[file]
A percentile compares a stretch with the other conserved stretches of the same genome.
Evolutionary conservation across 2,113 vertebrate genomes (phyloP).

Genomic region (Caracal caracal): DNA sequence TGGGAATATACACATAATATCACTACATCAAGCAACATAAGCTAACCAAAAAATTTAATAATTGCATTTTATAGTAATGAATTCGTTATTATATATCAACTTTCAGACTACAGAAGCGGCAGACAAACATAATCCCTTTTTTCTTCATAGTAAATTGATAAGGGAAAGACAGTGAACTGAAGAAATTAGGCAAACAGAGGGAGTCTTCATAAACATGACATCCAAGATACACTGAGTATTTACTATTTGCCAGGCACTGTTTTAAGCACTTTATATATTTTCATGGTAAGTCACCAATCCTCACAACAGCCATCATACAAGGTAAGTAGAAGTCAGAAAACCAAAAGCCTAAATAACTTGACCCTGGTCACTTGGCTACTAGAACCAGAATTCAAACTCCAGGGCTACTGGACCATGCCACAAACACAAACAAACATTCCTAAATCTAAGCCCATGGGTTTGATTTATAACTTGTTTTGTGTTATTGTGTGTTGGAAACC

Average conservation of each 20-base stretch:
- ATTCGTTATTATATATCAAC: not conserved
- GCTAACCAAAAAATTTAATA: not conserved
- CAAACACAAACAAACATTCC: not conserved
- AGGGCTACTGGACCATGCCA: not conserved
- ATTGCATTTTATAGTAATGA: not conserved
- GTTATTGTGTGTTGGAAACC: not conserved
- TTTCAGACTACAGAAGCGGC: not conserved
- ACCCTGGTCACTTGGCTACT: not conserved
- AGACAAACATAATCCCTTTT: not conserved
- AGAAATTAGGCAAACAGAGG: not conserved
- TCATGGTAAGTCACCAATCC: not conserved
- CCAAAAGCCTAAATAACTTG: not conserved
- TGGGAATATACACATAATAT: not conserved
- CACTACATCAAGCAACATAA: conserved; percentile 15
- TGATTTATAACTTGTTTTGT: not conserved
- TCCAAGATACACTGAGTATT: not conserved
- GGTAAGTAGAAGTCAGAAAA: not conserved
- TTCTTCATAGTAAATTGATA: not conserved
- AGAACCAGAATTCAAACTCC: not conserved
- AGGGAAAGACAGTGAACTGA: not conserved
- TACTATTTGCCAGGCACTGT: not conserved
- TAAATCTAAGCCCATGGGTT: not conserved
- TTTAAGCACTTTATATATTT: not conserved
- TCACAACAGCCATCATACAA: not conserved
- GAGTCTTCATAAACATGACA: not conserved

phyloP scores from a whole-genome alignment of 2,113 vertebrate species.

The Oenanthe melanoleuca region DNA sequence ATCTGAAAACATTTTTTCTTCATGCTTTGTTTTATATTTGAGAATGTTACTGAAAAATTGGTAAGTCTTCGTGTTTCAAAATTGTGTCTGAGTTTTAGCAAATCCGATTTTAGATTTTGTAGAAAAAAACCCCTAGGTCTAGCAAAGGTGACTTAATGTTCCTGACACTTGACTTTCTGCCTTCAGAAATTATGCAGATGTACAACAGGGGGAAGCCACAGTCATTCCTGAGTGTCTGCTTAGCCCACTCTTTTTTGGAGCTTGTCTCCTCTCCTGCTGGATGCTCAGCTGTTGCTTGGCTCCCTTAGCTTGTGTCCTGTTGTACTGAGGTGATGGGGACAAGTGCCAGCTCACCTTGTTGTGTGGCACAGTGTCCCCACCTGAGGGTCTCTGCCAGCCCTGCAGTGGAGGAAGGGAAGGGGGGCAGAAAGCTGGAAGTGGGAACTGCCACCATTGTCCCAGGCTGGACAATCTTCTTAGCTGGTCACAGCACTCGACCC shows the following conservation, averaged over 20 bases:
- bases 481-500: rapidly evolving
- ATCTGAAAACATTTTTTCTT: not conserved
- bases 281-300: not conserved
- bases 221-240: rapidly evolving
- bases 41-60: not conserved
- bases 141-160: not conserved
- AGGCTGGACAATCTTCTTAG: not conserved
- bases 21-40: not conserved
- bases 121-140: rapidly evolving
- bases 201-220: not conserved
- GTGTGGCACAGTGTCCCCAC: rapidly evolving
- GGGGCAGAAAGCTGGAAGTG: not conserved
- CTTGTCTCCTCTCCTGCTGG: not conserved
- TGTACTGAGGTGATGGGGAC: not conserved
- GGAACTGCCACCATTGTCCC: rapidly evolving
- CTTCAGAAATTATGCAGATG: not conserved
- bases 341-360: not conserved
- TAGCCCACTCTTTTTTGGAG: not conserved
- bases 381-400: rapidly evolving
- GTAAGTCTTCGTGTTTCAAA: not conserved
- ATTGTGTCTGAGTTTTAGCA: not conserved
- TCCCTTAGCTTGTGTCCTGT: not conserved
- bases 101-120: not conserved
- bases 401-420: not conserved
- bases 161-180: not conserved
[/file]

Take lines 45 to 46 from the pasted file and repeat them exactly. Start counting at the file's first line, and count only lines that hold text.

- TGTACTGAGGTGATGGGGAC: not conserved
- GGAACTGCCACCATTGTCCC: rapidly evolving